42 CFR 57.210 - Repayment and collection of health professions student loans.

§ 57.210 Repayment and collection of health professions student loans.
(a) Each health professions student loan, including accrued interests, will be repayable in equal or graduated periodic installments in amounts calculated on the basis of a 10-year repayment period. Except as otherwise provided in this paragraph, repayment of a loan must begin one year after the student ceases to be a full-time student.
(1) If a borrower reenters the same or another school as a full-time student within the 1-year period, the date upon which interest will accrue and the repayment period will begin will be determined by the date on which the student last ceases to be a full-time student at that school.
(2) The following periods will be excluded from the 10-year repayment period:
(i) All periods for up to a total of 3 years of active duty performed by the borrower as a member of the Army, Navy, Air Force, Marine Corps, Coast Guard, National Oceanic and Atmospheric Administration Corps or the U.S. Public Health Service Corps;
(ii) All periods for up to a total of 3 years of service as a volunteer under the Peace Corps Act;
(iii) All periods of advanced professional training including internships and residencies, except as specified in paragraph (a)(2)(vi) of this section;
(iv) All periods during which the borrower is pursuing a full-time course of study at an eligible health professions school;
(v) A period not in excess of 2 years during which a borrower who is a full-time student in a health professions school leaves the school, with the intent to return to such school as a full-time student, to engage in a full-time educational activity which is directly related to the health profession for which the individual is preparing. To qualify for such deferment, the full-time educational activity must be one which:
(A) Is part of a joint-degree program or a formal program of joint study in conjunction with the health profession for which the borrower is preparing at the school; or
(B) Is an activity which will enhance the borrower's knowledge and skills in the health profession for which the borrower is preparing at the school, as determined by the school.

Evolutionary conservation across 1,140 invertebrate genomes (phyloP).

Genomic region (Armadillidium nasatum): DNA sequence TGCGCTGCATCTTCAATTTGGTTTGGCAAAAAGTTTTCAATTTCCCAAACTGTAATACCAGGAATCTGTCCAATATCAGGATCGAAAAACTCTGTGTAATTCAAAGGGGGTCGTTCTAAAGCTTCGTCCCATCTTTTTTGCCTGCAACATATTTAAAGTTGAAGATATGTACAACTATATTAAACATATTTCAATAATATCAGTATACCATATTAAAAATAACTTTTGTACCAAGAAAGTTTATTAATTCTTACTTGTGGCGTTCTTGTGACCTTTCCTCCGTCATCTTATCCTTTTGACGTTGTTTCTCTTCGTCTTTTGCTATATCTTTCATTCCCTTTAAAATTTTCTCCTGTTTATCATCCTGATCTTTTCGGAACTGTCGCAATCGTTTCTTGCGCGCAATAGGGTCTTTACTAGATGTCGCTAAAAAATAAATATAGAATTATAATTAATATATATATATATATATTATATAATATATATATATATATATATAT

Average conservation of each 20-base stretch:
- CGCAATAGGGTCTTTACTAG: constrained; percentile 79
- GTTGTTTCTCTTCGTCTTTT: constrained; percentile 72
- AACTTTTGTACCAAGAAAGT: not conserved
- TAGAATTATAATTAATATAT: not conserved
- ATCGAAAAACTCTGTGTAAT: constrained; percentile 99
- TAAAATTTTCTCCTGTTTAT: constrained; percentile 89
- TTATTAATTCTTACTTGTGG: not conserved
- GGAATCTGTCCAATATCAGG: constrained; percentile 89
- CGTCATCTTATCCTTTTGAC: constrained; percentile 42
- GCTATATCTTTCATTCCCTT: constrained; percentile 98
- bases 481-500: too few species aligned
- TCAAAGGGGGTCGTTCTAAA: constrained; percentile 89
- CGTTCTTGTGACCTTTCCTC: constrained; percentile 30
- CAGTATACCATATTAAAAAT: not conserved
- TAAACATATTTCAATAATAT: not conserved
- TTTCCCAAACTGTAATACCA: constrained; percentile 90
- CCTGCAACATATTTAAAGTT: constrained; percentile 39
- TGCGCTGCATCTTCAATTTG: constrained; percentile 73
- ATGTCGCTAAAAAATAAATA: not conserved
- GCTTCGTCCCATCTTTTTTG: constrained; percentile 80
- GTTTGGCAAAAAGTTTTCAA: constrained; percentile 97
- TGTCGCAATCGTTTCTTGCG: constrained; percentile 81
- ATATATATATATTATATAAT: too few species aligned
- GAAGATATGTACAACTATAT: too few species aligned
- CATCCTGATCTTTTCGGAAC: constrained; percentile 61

The borrower must request such deferment from the school in which he or she is enrolled no later than 60 days prior to leaving such school to engage in the full-time educational activity. The school must then determine, no later than 30 days prior to the borrower's leaving such school, whether the borrower qualifies for such deferment. A borrower who qualifies for this type of deferment receives the grace period upon completion or termination of his or her studies leading to the first professional degree in the health discipline being pursued. If the borrower fails to return to school, the school retroactively must begin the borrower's grace period based on the date the borrower terminated his or her studies at the school, and must begin the repayment period immediately following the end of the grace period; and
(vi) A period not in excess of 2 years during which a borrower who is a graduate of a health professions school participates in:
(A) A fellowship training program which is directly related to the health profession for which the borrower prepared at the school, as determined by the school from which the borrower received his or her loan, and is engaged in by the borrower no later than 12 months after the completion of the borrower's participation in advanced professional training as described in paragraph (a)(2)(iii) of this section, or prior to the completion of such borrower's participation in such training. To qualify for such deferment, the fellowship training program must be one which:
(1) Is a full-time activity in research or research training or in health care policy; and
(2) Is a formally established fellowship program which was not created for a specific individual; or
(B) A full-time educational activity which is directly related to the health profession for which the borrower prepared at the school, as determined by the school from which the borrower received his or her loan, and is engaged in by the borrower no later than 12 months after the completion of the borrower's participation in advanced professional training as described in paragraph (a)(2)(iii) of this section, or prior to the completion of the borrower's participation in such training. To qualify for such deferment, the full-time educational activity must be one which:
(1) Is part of a joint-degree program in conjunction with the health profession for which the borrower prepared at the school; or
(2) Is required for licensure, registration, or certification in the health profession for which the borrower received the HPSL loan; or
(3) Is a full-time educational program in public health, health administration, or a health care discipline directly related to the health profession for which the borrower received the loan.
(3) To receive a deferment, a borrower must, no later than 30 days prior to the onset of the activity (or no later than 30 days prior to the due date of the first payment if the borrower begins the activity during the grace period), and annually thereafter, provide the lending school with evidence of his or her status in the deferrable activity, and evidence that verifies deferment eligibility of the activity. This evidence must include certification by the Program Director or other authorized official that the borrower's activity meets the deferment requirements. The borrower must also notify the school upon completion or termination of the activity. It is the responsibility of the borrower to provide the lending school with all required information or other information regarding the requested deferment. The school may deny a request for deferment if it is not filed in accordance with the requirements of this section.